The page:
Electric, hybrid and plug-in hybrid (PHEV) cars are more popular than ever, and although it’s still a niche market, more than 160,000 plug-in vehicles have been sold in the UK.
Indeed, electrified cars offer many advantages over their petrol and diesel rivals; not only do they help you save money on fuel and be more environmentally friendly, but they attract greatly reduced road tax or are exempt entirely.
Then there's the fact that charging an electric car is also far cheaper than filling a fuel tank with petrol or diesel. For example, if electricity costs 10p per kWh, you could home-charge a Nissan Leaf to 100% for a mere £3.
A motorway fast-charge will usually cost around £6 to bring the batteries up to 80%. And with most electic cars now able to travel at least 150 miles between charges, range anxiety is becoming less of an issue.
Buying an electric car
Fully electric and plug-in hybrid cars generally cost more than their conventionally-powered counterparts, but most qualify for a Government grant that will reduce the price you pay.
Buy a car that emits less than 50g/km of CO2 and can travel at least 70 miles on electric power alone, and you’ll get a grant of £4500. Or, if the car can travel between 10-69 miles on electric power, you’ll get £2500 off the purchase price.
Some car makers are even offering incentives of around £2000 to trade in older diesel cars for newer, cleaner models, and you can find out more about these schemes here.
Different types of electric car
Alternatively fuelled vehicle
Any car that doesn’t simply use a conventional petrol or diesel engine falls under this umbrella term.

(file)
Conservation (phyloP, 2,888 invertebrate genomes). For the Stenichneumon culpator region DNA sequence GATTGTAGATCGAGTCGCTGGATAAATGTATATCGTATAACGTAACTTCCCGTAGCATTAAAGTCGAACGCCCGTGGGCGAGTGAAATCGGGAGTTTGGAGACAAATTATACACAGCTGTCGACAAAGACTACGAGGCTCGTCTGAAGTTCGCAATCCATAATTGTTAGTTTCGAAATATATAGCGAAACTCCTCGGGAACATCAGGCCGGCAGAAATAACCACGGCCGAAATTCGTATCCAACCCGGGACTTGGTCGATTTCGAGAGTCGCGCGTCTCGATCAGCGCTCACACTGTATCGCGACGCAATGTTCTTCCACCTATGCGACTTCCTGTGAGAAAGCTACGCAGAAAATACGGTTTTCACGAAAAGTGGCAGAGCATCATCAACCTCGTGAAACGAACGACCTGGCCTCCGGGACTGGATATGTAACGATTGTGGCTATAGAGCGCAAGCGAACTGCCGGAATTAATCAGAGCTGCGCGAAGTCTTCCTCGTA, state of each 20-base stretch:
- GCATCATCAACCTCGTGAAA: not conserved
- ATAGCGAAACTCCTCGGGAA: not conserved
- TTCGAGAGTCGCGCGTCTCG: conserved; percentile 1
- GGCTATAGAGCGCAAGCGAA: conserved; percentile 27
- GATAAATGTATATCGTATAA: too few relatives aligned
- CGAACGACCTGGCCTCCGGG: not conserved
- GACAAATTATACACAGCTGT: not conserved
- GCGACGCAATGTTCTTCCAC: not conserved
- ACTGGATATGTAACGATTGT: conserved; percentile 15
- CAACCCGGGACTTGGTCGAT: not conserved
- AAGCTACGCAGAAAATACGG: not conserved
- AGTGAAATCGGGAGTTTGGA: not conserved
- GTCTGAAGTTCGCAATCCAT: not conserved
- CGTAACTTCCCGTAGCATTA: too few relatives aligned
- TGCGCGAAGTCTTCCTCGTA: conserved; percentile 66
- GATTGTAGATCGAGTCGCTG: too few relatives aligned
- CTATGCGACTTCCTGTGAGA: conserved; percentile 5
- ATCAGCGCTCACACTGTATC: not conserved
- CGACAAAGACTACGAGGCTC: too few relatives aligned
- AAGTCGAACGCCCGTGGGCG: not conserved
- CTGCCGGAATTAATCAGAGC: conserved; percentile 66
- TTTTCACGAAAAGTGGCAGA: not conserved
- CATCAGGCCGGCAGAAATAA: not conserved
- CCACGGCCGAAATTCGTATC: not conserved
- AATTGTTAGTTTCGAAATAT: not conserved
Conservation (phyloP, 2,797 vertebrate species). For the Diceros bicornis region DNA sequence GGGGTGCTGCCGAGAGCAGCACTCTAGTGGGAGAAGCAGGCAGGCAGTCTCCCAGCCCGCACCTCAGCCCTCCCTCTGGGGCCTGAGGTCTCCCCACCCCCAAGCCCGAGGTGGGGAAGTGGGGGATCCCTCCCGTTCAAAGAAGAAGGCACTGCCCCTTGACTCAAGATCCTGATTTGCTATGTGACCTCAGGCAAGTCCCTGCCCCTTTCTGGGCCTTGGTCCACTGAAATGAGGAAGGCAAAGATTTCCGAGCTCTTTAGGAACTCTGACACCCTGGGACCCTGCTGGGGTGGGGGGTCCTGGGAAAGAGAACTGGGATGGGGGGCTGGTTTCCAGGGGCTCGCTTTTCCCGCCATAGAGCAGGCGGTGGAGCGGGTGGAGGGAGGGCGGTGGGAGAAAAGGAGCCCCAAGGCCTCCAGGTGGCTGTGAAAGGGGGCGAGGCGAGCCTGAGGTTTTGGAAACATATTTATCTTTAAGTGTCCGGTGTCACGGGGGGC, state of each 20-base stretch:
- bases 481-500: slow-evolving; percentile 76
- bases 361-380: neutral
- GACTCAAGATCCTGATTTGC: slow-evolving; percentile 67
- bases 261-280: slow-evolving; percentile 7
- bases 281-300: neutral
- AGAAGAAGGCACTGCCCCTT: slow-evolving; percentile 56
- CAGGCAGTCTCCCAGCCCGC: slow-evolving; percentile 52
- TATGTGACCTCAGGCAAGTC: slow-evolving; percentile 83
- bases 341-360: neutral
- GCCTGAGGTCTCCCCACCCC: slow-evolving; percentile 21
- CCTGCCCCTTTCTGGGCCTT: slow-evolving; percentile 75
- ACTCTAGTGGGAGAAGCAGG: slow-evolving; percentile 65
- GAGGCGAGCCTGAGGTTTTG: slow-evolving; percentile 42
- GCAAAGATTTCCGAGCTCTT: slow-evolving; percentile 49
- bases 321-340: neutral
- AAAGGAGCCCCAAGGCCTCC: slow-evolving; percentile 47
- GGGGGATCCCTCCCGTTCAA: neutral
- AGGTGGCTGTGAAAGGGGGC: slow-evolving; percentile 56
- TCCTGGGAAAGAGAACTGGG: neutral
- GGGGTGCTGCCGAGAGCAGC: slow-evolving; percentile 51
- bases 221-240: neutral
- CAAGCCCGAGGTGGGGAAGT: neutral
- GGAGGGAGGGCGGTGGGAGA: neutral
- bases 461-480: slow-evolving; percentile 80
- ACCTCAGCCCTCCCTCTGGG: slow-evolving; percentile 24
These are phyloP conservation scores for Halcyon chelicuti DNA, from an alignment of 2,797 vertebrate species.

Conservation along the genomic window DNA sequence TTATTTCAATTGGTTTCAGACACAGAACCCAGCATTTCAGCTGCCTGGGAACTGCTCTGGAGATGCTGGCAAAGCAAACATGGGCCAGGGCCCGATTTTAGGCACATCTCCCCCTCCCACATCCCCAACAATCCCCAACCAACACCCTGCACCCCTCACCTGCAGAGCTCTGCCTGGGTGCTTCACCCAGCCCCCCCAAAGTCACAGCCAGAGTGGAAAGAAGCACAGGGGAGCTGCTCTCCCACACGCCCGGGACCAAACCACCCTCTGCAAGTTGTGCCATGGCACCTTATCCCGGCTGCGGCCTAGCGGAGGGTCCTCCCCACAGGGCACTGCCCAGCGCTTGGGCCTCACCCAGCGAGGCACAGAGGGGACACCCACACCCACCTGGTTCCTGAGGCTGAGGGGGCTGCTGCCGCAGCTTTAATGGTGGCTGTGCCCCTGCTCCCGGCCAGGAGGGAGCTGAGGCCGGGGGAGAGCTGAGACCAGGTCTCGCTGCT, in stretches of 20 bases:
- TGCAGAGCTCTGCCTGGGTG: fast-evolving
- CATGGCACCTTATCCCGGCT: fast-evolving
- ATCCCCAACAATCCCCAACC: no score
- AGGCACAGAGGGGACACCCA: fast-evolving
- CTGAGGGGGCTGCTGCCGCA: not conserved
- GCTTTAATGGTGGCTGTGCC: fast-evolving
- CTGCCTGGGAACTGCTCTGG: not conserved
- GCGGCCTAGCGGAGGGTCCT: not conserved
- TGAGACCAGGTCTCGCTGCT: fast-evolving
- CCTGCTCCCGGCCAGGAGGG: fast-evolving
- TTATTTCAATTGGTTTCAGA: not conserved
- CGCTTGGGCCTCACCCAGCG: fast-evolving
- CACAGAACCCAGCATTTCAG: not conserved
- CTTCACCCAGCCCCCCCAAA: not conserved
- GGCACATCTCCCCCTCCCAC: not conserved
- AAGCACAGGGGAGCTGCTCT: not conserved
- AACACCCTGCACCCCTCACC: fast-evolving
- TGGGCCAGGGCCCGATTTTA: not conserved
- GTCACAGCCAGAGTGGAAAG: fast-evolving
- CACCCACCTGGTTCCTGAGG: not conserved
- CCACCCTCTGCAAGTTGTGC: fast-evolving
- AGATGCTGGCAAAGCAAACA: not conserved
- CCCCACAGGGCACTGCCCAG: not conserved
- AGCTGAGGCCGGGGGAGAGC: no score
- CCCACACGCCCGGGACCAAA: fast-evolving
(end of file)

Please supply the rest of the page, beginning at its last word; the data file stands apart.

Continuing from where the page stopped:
This stands for electric vehicle, and refers to cars that run solely on electric power. Instead of an engine, they have an electric motor that gets its power from batteries, which you charge by plugging the car into a power source. EVs are exempt from road tax and the London congestion charge.
Example: Nissan Leaf
Hybrid electric vehicle (HEV) / hybrid
A hybrid has a regular petrol or diesel engine, an electric motor and batteries. The electric power is generated by the engine and through regenerative braking technology, which captures the energy that's usually lost under braking. As a result, you never need to charge these cars, but they can't go far on electric-only power.
Example: Toyota Prius
Plug-in hybrid electric vehicle (PHEV)
PHEVs work in the same way as regular hybrids, but they need their electric batteries charged from an external power source. They have a greater range than regular EVs, and they’re still exempt from the London congestion charge.
Example: Mitsubishi Outlander PHEV
Hydrogen electric vehicle
These cars mix hydrogen with oxygen in a fuel cell to produce electric power. They are very rare at present, because they're expensive and there are only 12 operational hydrogen charging stations in the UK.
Example: Toyota Mirai
An electric car’s battery will have its capacity measured in Kilowatt Hours (kWh). As an example, the Tesla Model S 85D has an 85kWh battery. It has a real-world range of around 250 miles, meaning you use (on average) 34kWh per hundred miles.